Ricky, the young drummer had to return to his schooling. This is the only reason why the boys leave Durban so seldom. Now the boys are on the move again. They have completed many dates in and around Durban and are planning a week-end stint in Swaziland early this month. A short tour of Cape Town and district is also on their list. 

It seems clear that The Flames have gone from strength to strength - or from sparks to an inferno

Sunday Times 3 September 2000
Flame to set fans alight
Supergroup of the 60's set to play again at festival
Reuben Kinsella

    South Africa's supergroup of the 60's, Flame, are set to reunite for a Festival in Shongweni later this month. While organisers are still trying to find a sponsor to finalise thansport arrangements, band leader Steve Fataar is thrilled with the project and jokes: "It's going to be interesting to see what we play. While there will obviously be a lot of Flame material, after 30 years of us all being involved in other projects, we can hardly just go on stage and remember everything."
    The band quickly rose to fame from humble beginnings in 1965, starting out playing pop tunes from the Beatles, Manfred Mann and Roy Orbison, before moving into a more soul vein. After the release of their first two albums, their careers took a leap forward with the addition of new vocalist, Blondie Chaplin, to complete their classic lineup with the three Fataar brothers, Steve, Ricky and Brother.
    Their careers peaked locally with their interpretation of the Jerry Butler song, For You Precious Love, which was one of many hits which made them become the first black group to smash through the apartheid era radio hit parade charts. Bigger things were yet to come, however, and following a relocation to England in 1968 and television appearances on the Donovan show, they were spotted in a club by the Beach Boys' Carl Wilson.
    Flame were immediately spirited off to California to record an album for the Beach Boys' new label and to tour with them across America and Europe.
    Following the band's split in 1972, Ricky and Blondie were invited to join the Beach Boys permanently in the US, and recorded several albums with them. In later years, Ricky was to work with the Monty Python band, the Rutles, before joining up with Bonnie Raitt, while Blondie contributed to the Rolling Stones.
    Flame will recieve particular honour at the festival when Durban mayor, Obed Maba presents his annual Musical Excellence Awards to several legendary KwaZulu-Natal artists.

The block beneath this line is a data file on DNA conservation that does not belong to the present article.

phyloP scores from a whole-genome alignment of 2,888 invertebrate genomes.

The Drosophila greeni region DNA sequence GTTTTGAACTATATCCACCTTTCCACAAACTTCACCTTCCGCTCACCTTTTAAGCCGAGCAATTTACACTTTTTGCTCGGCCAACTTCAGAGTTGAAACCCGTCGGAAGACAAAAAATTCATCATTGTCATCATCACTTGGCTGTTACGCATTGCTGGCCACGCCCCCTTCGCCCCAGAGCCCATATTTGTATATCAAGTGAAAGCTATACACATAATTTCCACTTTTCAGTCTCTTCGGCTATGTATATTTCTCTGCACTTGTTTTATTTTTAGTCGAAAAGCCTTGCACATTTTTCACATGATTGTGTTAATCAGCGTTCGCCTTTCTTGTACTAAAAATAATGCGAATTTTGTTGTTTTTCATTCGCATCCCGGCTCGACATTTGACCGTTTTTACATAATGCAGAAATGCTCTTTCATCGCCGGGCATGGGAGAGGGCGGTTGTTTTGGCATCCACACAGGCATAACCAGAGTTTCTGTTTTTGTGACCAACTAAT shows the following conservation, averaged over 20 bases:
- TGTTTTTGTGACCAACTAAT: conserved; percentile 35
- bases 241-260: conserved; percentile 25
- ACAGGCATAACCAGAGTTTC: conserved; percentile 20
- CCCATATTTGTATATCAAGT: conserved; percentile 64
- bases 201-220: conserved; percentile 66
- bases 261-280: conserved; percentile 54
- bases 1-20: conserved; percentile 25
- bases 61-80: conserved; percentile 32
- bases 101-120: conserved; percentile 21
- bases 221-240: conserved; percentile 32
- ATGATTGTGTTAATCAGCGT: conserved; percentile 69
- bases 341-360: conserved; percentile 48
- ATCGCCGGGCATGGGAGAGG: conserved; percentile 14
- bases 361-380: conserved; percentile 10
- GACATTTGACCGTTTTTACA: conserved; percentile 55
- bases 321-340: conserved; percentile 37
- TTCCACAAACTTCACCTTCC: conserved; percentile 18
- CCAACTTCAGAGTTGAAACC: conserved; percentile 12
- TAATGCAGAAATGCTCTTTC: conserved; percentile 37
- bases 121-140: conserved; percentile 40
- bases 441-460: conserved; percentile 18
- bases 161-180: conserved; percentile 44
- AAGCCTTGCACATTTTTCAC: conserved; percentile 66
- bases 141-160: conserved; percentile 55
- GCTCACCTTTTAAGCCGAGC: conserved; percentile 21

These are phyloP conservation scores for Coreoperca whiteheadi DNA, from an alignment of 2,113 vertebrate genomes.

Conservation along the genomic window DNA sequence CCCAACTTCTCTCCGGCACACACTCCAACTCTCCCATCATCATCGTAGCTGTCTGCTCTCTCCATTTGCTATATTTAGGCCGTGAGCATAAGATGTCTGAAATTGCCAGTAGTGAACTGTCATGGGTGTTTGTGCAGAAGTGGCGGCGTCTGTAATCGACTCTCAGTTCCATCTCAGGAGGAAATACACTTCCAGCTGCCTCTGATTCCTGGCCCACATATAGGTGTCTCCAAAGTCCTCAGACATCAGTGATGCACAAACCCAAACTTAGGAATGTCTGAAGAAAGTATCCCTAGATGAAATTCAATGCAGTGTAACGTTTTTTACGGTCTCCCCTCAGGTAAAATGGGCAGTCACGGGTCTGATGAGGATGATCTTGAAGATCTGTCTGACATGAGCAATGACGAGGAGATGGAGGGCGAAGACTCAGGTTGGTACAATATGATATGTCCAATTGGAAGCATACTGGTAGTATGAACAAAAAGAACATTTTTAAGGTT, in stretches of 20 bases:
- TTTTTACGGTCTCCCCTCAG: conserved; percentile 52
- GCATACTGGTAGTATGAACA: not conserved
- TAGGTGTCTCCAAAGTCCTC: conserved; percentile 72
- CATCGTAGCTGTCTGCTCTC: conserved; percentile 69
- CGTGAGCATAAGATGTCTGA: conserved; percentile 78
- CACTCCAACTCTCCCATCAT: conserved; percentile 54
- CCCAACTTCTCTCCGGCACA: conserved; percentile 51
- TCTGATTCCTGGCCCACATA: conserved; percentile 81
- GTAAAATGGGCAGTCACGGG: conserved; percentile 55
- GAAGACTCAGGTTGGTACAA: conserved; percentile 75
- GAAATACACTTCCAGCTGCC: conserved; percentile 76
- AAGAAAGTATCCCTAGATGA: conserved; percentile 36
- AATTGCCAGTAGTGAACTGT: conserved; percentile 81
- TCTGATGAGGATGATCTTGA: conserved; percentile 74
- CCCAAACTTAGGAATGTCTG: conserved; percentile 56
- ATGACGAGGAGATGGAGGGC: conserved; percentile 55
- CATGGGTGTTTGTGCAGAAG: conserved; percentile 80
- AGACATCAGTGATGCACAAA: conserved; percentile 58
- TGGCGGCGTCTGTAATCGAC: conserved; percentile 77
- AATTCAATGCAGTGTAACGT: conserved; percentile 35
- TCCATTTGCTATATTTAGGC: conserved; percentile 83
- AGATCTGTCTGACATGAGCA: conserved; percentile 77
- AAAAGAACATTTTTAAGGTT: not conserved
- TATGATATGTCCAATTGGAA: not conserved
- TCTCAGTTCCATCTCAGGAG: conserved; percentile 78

Steve Fataar also hopes that the project will spawn further Flame gigs.
    While Brother Fataar will be missing from the line-up, having passed away in 1978, the reunion may well see the launch of the next generation of Fataars, with Steve's daughter, Tara, joining Flame on stage.
    The Awesome Africa Festival succeeds last year's Living Treasures festival, which formed part of Durban's millenium celebrations. It takes place in the stunning Shongweni Resources Reserve from September 22 to 24.
    Headlining this year's proceedings are Benin's pop diva, Angelique Kidjo, local rival, Busi Mhlongo, and Shongweni's very own Hugh Masekela. The festival also sees about 50 other local and international acts performing, often in conjunction with each other.

A guide-book to South African Rock Music history reports the following about the Flames:

In 1968 the Flames went over to England where they were well received on their TV appearances, including the Donovan Show, and live shows in London's Blaises and Revelation rock clubs.

Jim Carter-Lea, manager of these clubs, arranged for Carl Wilson of the Beach Boys (who were touring Europe at the time) to see the Flames. Carl Wilson was so impressed with the group that he invited them to Los Angeles to record at their studio. This resulted in the album: Flame (1971) Brother Records (the Beach Boys' record label), produced by Carl Wilson. The single of this album: See the Light, reached the American charts.

The Flames were now known as the Flame and, after a concert tour of South Africa, toured the USA as support act to the Beach Boys, between 1970-71.